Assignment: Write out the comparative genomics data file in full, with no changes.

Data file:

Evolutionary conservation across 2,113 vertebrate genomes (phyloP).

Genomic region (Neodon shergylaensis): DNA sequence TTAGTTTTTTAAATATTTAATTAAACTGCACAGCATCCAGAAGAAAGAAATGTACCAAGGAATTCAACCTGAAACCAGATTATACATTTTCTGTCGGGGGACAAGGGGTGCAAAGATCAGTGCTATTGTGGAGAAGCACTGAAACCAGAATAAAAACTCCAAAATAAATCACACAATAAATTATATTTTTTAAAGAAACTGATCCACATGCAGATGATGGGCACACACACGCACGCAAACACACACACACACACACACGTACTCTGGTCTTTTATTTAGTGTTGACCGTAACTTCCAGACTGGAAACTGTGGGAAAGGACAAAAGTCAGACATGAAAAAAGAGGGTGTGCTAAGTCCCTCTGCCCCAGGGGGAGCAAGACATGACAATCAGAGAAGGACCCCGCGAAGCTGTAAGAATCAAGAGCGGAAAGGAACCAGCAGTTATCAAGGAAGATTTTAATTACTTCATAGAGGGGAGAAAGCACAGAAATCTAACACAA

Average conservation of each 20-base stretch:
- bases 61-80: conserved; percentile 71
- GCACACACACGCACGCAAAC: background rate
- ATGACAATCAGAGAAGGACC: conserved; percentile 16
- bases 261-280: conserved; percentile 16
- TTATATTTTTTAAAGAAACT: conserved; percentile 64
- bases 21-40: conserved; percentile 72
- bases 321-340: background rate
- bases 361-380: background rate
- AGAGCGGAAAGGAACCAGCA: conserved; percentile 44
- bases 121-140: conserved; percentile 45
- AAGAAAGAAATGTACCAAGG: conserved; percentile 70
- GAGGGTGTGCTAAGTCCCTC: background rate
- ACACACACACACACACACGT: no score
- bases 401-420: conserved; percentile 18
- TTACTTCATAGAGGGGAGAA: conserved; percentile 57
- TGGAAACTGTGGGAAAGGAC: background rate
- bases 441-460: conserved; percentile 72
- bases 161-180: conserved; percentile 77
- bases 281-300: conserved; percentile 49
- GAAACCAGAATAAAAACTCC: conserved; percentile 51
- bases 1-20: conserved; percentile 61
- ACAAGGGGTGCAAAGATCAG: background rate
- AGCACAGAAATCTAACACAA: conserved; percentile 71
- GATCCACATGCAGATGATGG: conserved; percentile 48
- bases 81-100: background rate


Evolutionary conservation across 2,113 vertebrate genomes (phyloP).

Genomic region (Neodon shergylaensis): DNA sequence TTAGTTTTTTAAATATTTAATTAAACTGCACAGCATCCAGAAGAAAGAAATGTACCAAGGAATTCAACCTGAAACCAGATTATACATTTTCTGTCGGGGGACAAGGGGTGCAAAGATCAGTGCTATTGTGGAGAAGCACTGAAACCAGAATAAAAACTCCAAAATAAATCACACAATAAATTATATTTTTTAAAGAAACTGATCCACATGCAGATGATGGGCACACACACGCACGCAAACACACACACACACACACACGTACTCTGGTCTTTTATTTAGTGTTGACCGTAACTTCCAGACTGGAAACTGTGGGAAAGGACAAAAGTCAGACATGAAAAAAGAGGGTGTGCTAAGTCCCTCTGCCCCAGGGGGAGCAAGACATGACAATCAGAGAAGGACCCCGCGAAGCTGTAAGAATCAAGAGCGGAAAGGAACCAGCAGTTATCAAGGAAGATTTTAATTACTTCATAGAGGGGAGAAAGCACAGAAATCTAACACAA

Average conservation of each 20-base stretch:
- bases 61-80: conserved; percentile 71
- GCACACACACGCACGCAAAC: background rate
- ATGACAATCAGAGAAGGACC: conserved; percentile 16
- bases 261-280: conserved; percentile 16
- TTATATTTTTTAAAGAAACT: conserved; percentile 64
- bases 21-40: conserved; percentile 72
- bases 321-340: background rate
- bases 361-380: background rate
- AGAGCGGAAAGGAACCAGCA: conserved; percentile 44
- bases 121-140: conserved; percentile 45
- AAGAAAGAAATGTACCAAGG: conserved; percentile 70
- GAGGGTGTGCTAAGTCCCTC: background rate
- ACACACACACACACACACGT: no score
- bases 401-420: conserved; percentile 18
- TTACTTCATAGAGGGGAGAA: conserved; percentile 57
- TGGAAACTGTGGGAAAGGAC: background rate
- bases 441-460: conserved; percentile 72
- bases 161-180: conserved; percentile 77
- bases 281-300: conserved; percentile 49
- GAAACCAGAATAAAAACTCC: conserved; percentile 51
- bases 1-20: conserved; percentile 61
- ACAAGGGGTGCAAAGATCAG: background rate
- AGCACAGAAATCTAACACAA: conserved; percentile 71
- GATCCACATGCAGATGATGG: conserved; percentile 48
- bases 81-100: background rate